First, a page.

For the rest of the morning and into the afternoon the Billy Greene, later joined by the Mermaid, dogged the Kyo while it hunted. Twisting and turning, going in circles, chasing one whale after another while Cat kept her boat in position - a spray thrown straight up from the stern by the boat's fire pump. For almost two and a half hours it continued. It's impossible to describe the level of concentration this sort of driving requires. Looking forwards for the whale, looking back for the hunter, your crew shouting advice. Whale after whale escaped. Some were mothers and calves.

    In the end the harpooner only needs one good shot. It wasn't until the fire pump ran out of fuel, that they got one. The Mermaid moved in and still held the Kyo off. The crew on the Billy G had just got the pump going again and was out in front when the gunner hit an exhausted calf at close range.

    So it goes here in the internationally recognized Southern Ocean Whale Sanctuary.

In a statement released on the Institute of Cetacean Research website, Director General, Dr Hiroshi Hatanaka, said "While unlikely to go unheeded, we warn these groups again to keep their distance from our research vessels and to refrain from any impulsive and reckless stunts. To protect their safety and that of our crews we will continue to use the water cannons as a deterrent and a safety measure," he said.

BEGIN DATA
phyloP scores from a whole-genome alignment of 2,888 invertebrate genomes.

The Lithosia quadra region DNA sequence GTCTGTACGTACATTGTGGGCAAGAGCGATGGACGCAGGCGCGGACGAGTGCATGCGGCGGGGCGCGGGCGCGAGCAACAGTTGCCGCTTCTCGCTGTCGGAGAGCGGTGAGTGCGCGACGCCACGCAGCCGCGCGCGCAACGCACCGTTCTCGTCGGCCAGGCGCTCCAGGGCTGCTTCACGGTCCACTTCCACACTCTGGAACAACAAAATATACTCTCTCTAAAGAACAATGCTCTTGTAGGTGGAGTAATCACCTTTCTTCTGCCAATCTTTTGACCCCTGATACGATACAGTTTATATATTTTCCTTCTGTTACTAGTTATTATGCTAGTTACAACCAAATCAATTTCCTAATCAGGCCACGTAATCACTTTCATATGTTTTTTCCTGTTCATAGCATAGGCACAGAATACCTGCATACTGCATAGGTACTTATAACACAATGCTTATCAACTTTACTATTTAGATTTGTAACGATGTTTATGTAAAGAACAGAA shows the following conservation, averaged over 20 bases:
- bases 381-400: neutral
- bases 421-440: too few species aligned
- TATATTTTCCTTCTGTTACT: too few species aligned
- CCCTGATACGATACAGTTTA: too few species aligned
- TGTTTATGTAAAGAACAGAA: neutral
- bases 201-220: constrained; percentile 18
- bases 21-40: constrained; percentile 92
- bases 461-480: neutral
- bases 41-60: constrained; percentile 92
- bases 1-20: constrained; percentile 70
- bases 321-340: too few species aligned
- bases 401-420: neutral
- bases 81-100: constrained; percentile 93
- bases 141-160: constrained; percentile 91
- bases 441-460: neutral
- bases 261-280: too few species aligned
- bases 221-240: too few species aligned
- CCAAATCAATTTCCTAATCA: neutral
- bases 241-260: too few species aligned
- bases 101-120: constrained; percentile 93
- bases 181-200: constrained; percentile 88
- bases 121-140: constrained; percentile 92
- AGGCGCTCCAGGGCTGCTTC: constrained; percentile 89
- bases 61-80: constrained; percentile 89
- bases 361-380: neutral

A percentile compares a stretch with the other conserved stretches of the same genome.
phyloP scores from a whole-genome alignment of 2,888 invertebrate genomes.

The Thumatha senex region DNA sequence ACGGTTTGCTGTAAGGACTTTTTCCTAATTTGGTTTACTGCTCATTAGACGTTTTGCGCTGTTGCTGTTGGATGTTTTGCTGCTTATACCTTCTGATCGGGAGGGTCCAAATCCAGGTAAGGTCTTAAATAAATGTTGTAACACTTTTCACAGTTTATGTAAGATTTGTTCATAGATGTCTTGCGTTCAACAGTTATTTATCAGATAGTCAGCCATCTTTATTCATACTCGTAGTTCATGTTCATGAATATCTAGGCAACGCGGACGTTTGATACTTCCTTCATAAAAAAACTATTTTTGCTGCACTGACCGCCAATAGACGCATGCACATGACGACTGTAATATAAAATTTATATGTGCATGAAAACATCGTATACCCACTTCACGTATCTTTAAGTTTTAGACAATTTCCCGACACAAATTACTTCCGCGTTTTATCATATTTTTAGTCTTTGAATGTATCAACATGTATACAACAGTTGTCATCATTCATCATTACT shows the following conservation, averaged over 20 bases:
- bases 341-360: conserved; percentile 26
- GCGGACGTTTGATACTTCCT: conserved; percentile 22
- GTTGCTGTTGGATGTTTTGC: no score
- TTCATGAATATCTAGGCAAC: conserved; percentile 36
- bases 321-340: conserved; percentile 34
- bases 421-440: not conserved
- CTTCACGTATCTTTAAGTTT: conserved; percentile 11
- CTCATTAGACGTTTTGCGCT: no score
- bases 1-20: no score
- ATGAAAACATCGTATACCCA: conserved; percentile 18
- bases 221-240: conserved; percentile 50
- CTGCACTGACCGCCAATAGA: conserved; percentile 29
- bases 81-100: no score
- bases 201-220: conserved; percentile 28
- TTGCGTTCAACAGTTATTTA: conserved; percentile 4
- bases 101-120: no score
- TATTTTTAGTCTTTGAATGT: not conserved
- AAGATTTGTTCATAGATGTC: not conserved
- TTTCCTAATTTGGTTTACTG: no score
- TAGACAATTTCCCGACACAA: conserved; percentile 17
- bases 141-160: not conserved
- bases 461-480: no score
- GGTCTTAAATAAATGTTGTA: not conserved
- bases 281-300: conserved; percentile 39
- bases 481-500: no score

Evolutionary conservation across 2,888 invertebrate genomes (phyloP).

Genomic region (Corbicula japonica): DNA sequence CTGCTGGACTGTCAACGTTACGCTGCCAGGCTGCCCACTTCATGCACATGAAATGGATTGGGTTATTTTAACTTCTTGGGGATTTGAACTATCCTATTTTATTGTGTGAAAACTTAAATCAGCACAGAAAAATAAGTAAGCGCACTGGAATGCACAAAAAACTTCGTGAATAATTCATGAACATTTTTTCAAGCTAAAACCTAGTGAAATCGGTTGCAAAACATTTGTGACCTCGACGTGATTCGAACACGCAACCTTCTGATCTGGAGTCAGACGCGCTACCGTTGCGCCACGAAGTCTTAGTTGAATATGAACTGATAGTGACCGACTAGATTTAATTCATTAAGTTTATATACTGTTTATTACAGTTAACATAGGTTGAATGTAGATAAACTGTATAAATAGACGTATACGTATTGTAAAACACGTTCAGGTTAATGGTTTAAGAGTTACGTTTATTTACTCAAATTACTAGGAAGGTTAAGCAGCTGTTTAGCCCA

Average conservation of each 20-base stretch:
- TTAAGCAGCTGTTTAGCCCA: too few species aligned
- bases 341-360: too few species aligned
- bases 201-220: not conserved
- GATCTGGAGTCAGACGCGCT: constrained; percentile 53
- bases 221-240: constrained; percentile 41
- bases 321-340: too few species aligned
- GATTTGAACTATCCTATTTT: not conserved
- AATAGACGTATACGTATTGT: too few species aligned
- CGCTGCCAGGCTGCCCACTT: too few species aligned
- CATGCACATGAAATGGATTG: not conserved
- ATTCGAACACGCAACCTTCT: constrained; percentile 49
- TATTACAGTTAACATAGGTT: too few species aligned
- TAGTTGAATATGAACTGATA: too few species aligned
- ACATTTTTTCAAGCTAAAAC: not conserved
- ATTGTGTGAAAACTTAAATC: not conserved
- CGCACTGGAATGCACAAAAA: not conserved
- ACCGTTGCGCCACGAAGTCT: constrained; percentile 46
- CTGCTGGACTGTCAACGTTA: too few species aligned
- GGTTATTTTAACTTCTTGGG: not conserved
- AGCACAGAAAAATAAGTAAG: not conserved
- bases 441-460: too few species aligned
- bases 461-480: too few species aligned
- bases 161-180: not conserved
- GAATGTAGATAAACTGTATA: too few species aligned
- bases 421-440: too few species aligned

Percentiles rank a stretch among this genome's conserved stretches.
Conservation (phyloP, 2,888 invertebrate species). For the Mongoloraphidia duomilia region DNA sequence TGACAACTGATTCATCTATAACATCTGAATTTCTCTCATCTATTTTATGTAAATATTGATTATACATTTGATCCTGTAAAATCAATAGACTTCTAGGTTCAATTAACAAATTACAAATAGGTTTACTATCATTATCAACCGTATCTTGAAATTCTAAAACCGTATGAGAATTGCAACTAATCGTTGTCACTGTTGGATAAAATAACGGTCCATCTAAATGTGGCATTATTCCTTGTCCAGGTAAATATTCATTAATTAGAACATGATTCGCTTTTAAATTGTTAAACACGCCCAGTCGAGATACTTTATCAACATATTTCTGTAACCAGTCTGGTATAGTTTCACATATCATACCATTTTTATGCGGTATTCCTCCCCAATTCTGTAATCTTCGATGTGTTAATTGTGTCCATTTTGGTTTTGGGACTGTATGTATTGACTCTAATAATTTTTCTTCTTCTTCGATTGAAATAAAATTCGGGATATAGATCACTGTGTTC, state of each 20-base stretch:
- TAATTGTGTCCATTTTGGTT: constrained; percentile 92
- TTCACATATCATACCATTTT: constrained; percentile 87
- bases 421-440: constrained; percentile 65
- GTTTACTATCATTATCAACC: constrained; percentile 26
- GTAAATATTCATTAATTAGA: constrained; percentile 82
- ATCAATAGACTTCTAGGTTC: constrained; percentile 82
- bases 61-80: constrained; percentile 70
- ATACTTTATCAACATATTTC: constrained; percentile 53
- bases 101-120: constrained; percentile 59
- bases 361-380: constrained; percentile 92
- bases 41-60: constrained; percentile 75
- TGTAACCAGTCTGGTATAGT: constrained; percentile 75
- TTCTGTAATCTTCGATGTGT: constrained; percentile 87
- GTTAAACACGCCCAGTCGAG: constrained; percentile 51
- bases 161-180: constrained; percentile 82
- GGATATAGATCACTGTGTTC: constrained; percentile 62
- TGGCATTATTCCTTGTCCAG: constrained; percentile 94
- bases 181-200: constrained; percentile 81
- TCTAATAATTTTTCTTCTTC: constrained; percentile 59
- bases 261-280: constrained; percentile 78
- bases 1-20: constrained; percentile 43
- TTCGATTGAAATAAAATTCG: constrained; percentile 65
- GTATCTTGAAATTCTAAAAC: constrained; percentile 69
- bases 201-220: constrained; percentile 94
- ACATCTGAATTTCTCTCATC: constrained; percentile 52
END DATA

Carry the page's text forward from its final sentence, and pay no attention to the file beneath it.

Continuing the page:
Shane Rattenbury, for Greenpeace said the sea surface was almost flat with the air temperature around zero degrees Celsius, and snow flurries. He said that they would not be deterred by the Japanese use of water cannon. "Our actions are peaceful and non-violent. They can turn the water cannons on us if they want to but we will still keep trying to stop the whales being killed,"

"Nonetheless, we were only able to cover one catcher boat today. There's three in the fleet so we haven't succeeded in catching (up with them). At last count, (they caught) six minke whales today." Mr Rattenbury said.

The research by the Japanese whaling fleet has been widely discredited, with scientific whaling being used to cover the commercial slaughter of whales for consumption on the Japanese restaurant market. Japan has increased its quota of whales to be slaughtered this year to 935 minke and 10 of the endangered fin whale.

Norway's government, following a unanimous recommendation by the Storting (Norwegian parliament), increased the kill quota to 1,052 minke whales in 2006, up from a record-high quota of 796 in 2005, in defiance of the International Whaling Commission moratorium established in 1986. Iceland resumed whale hunting under the 'scientific research' loophole in 2003 and killed 39 minkes last year and is expected to hunt a similar number in 2006.

In an example of How to study whales without slaughter and consumption, Australia's Antarctic Division flagship, Aurora Australis, left Fremantle Harbour 2nd January 2006 for a three month journey through the Southern Ocean. More than 60 scientists from 12 nations, including Japan, are taking part in a $7 million Australian-led research voyage to study whales, ocean salinity, temperature and depth as pointers to climate change and determining the health of krill populations in the areas visited.

The whaling fleet is currently located near Antarctica, south of the Australian territory of Heard Island, about 4,000km south-west of Perth.